I kept apologising to her and it brought up a conversation which got us thinking, is my interpreting (or the interpreting of a hearing person) and my desire to make sure a deaf person has complete and full access, really as helpful as I think it is?! Ellie is a 25 year old woman, she does not NEED me in order to live her everyday life and it should be her choice whether I interpret for her or not. I cannot just assume that she will be interested in the discussion and she may want to even switch off to what is going on around us, but I am forcing her to listen.
Ellie has expressed slight annoyance at when people ‘over-interpret’. Naturally, her friends and family all want to support her and give her access, but quite often, she feels it is unnecessary as she is already understanding the person speaking. If she did not understand, she would want to have the opportunity to ask for clarification instead of already being interpreted at.
Of course, this is not the case for everybody as there is not one ‘type’ of deaf person. There are different levels of hearing and different forms of communication, but I suddenly thought how my being so keen to interpret and give Ellie access may be preventing her from being the independent person she is. Ellie said that she naturally becomes lazy and dependent on hearing people even though she is fully capable of communicating independently.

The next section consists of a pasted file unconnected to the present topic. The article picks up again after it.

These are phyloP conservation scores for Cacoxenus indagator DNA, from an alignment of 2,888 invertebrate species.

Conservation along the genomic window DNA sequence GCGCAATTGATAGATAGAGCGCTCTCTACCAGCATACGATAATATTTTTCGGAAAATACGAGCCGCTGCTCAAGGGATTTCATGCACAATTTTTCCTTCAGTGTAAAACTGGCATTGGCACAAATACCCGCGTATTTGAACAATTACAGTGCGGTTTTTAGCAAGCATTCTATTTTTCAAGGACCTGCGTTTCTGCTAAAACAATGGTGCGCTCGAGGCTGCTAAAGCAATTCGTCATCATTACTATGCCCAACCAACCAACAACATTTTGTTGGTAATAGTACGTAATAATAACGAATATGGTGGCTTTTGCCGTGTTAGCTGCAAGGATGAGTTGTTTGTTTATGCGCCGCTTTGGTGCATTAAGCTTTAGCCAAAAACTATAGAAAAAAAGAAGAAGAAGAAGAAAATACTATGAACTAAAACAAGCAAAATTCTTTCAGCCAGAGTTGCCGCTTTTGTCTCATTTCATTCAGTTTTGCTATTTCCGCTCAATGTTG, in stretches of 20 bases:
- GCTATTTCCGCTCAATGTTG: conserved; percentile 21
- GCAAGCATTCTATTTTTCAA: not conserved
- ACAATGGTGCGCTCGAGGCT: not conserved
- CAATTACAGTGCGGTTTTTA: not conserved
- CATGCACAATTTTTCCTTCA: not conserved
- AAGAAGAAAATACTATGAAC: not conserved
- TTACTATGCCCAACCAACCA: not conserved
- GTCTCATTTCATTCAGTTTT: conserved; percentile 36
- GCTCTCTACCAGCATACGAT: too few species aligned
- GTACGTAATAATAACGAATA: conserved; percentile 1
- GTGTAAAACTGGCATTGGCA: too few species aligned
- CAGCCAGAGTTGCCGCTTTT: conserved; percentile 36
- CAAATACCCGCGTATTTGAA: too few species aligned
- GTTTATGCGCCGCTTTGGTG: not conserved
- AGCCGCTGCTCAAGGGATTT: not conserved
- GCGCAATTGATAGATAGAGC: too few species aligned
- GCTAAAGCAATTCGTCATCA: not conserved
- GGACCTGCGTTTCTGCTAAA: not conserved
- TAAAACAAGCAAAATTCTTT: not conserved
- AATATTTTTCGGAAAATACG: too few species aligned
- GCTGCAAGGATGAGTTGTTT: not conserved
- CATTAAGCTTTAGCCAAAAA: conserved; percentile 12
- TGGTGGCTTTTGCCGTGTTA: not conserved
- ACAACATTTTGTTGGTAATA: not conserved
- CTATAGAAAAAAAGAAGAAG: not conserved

I noticed how the owner of the ice – cream shop was using me as a way to talk to Ellie. If Ellie had been with another deaf friend or by herself – then the owner would have had no choice but to communicate with her instead of relying on the hearing person. This always irritates me, so I’m sure for deaf people it is even more frustrating.
I have seen this happen in restaurants too. The waiters will ask me what Ellie wants instead of directly asking her. If I wasn’t there, then they would have to be deaf aware, gesture and communicate in a way that is accessible to her. This is quite literally a hearing person ignoring the deaf person involved and expecting someone like me (a hearing person who can sign) for communication. This could be a form of Audism that we may not realise is happening. Audism is when a hearing person feels superior and more important than a deaf person or someone who signs and that life as a deaf person is a bad/harder one.